So often we make a decision to change, we create a plan, and we set out to achieve it. But when it comes to taking specific actions, we find ourselves struggling because we don’t feel like it or simply don’t want to, and we convince ourselves we lack the willpower necessary to make said change. But is it willpower you are lacking, or is it discipline?
Willpower and discipline are very different things. Both are important, but they play different roles in achieving our goals. So how exactly do we apply each of these and maintain the strength and commitment to follow through with our actions, especially in those times when we just don’t feel like it?
If you’ve ever thought you need more willpower, I’ve got an alternative for you this week. In this episode, I’m diving deeper into discipline, willpower, and motivation, sharing the differences between the three, and showing you exactly where you need to implement each one to achieve your goals. I’m clearing up some misconceptions about willpower and discipline, sharing the benefits of them, and showing you how to manage each one to make positive changes in your life.
If you like what you’ve been hearing, please review the show. Your suggestions have inspired episodes and will help me make this show better for you. Want to get the word out to other working moms who want to feel strong inside and out? Share this podcast with a friend by texting a show link, sharing a screenshot, or posting a link on your social media, and help other busy working moms feel better and change things up.
Be sure to tag me on Instagram or Facebook so I can follow along and engage with you!
What You Will Discover:
- Three things you must have to make any major change.
- Why acting out of willpower requires more brain energy than acting out of discipline.
- Some key distinctions between motivation and discipline.
- The benefits of creating discipline.
- Why it is so important to show yourself that you follow through on your commitments.
- How to practice thinking thoughts that make you feel disciplined.
Listen to the Full Episode:
Featured on the Show:
Full Episode Transcript:
You are listening to the Strong as a Working Mom podcast, Episode #16. If you’ve ever thought you need more willpower, I’ve got an alternative for you.
Welcome to the Strong as a Working Mom podcast. If you’re balancing career, family, wellness, and some days sanity, you are in the right place. This is where high achieving, busy working moms get the tools they need to eat, move, and think. I’m your host, physician, personal trainer, and Certified Life Coach Carrie Holland. Let’s do this.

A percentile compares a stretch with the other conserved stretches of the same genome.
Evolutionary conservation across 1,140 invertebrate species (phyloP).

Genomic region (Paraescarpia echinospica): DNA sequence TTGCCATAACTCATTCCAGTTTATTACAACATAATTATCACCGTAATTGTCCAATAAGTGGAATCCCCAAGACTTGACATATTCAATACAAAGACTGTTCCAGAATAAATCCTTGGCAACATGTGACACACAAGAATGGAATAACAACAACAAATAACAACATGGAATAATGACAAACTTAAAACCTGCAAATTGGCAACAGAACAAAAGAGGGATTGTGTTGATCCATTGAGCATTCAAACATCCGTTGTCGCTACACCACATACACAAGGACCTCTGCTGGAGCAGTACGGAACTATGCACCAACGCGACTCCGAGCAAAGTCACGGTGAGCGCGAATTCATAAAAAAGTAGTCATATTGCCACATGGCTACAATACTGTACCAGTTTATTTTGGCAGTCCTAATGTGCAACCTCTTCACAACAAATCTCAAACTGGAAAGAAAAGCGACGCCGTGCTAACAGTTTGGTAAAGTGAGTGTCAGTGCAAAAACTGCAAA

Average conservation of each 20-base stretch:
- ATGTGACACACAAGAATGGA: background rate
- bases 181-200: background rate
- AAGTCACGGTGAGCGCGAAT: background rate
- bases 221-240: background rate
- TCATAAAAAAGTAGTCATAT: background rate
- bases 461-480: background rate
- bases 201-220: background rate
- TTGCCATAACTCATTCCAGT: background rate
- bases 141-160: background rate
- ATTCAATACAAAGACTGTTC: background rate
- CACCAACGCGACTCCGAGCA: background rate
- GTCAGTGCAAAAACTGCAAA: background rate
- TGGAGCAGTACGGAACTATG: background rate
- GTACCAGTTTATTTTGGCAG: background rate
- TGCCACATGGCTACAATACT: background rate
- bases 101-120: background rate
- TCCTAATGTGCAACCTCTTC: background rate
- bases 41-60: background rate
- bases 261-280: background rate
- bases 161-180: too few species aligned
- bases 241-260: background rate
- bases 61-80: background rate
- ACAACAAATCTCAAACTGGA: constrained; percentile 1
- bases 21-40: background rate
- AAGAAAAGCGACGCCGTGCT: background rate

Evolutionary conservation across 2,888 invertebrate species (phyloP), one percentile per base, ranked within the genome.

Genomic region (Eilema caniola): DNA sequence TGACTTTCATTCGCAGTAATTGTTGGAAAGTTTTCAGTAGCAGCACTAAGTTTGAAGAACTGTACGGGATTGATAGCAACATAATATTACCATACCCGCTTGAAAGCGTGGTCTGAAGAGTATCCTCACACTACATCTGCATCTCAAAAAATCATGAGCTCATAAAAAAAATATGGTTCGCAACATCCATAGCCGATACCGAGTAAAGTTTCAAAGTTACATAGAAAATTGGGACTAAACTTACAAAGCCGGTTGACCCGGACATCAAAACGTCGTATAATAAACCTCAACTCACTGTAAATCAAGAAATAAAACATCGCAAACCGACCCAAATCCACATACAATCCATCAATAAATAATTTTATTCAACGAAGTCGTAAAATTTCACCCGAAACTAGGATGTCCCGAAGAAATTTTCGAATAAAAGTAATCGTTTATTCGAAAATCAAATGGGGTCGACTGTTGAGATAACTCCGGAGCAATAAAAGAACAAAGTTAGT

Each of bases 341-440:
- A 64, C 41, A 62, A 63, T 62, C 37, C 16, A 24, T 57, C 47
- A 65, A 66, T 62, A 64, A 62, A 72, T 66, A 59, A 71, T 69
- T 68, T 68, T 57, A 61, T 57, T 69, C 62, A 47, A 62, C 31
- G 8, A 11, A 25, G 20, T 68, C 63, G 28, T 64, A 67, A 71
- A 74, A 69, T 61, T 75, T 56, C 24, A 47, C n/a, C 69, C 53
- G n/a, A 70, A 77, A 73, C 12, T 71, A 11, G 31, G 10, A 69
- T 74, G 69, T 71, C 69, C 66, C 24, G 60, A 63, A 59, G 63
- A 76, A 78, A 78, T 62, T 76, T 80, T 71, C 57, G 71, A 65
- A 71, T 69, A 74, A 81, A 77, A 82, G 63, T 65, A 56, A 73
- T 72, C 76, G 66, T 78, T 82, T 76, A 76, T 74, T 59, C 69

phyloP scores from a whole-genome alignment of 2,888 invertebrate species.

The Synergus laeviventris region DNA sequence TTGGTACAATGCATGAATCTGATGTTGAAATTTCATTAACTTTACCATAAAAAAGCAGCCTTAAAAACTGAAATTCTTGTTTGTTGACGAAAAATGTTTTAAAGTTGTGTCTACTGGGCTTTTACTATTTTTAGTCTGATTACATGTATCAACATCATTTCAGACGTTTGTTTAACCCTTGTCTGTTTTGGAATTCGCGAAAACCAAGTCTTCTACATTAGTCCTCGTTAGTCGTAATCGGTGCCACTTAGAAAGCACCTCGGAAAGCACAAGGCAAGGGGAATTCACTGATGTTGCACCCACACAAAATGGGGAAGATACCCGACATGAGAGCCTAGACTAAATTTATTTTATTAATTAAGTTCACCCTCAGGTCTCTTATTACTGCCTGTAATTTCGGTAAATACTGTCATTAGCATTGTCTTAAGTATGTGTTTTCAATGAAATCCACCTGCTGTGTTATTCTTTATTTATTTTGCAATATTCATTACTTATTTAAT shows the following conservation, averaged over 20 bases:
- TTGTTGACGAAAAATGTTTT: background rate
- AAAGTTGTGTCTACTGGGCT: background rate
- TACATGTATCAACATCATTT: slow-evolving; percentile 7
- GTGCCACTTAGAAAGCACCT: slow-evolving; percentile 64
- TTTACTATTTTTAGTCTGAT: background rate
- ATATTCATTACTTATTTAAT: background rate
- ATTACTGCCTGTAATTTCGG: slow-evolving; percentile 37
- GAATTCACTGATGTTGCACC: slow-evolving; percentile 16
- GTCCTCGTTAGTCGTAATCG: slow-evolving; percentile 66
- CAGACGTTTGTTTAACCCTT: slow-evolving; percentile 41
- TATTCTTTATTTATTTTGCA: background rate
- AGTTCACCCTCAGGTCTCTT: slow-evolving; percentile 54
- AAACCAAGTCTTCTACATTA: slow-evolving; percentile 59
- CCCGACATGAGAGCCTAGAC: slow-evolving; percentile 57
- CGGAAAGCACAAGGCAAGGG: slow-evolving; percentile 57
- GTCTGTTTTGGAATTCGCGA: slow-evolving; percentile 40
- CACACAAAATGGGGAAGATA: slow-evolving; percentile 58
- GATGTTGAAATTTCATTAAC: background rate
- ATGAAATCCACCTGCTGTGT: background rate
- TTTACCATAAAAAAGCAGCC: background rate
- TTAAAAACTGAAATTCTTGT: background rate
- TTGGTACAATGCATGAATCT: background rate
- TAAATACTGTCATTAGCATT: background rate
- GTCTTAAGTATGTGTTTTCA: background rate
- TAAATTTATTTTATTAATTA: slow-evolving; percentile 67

Hey, how are you? What’s new? What’s good? So, what’s good here is that we are going to talk about discipline. And while it may sound kind of crazy, I absolutely love to talk about discipline. I have coached a number of women around this, and what I have found through these conversations, is that there are some straight-up misconceptions about discipline that I aim to clear up for you today.
The other thing we’re going to talk about, is the connection between discipline, willpower, and motivation, because they are very much connected. And I think it’s important to understand their differences, and how to manage each one to make positive changes in your life.
So, if you have ever heard yourself saying any of these: I need to be more disciplined. I need motivation. I don’t have any willpower. Then, please, keep listening, because we are going to dissect this and get to the bottom of all of these, because they are most definitely related.
And by the time we’re done today, you’re going to have an idea of how to create discipline for yourself. And, you’ll see why I keep harping on discipline over the other two in just a couple minutes. All right, so let’s go.
If you go to Google, you will find that discipline is defined as; showing a controlled form of behavior or thinking; controlled behavior or thinking. So, while that sounds okay, let me take it just a little further. The more you get to know me, and if you work with me, you will learn that I’m all about planning ahead.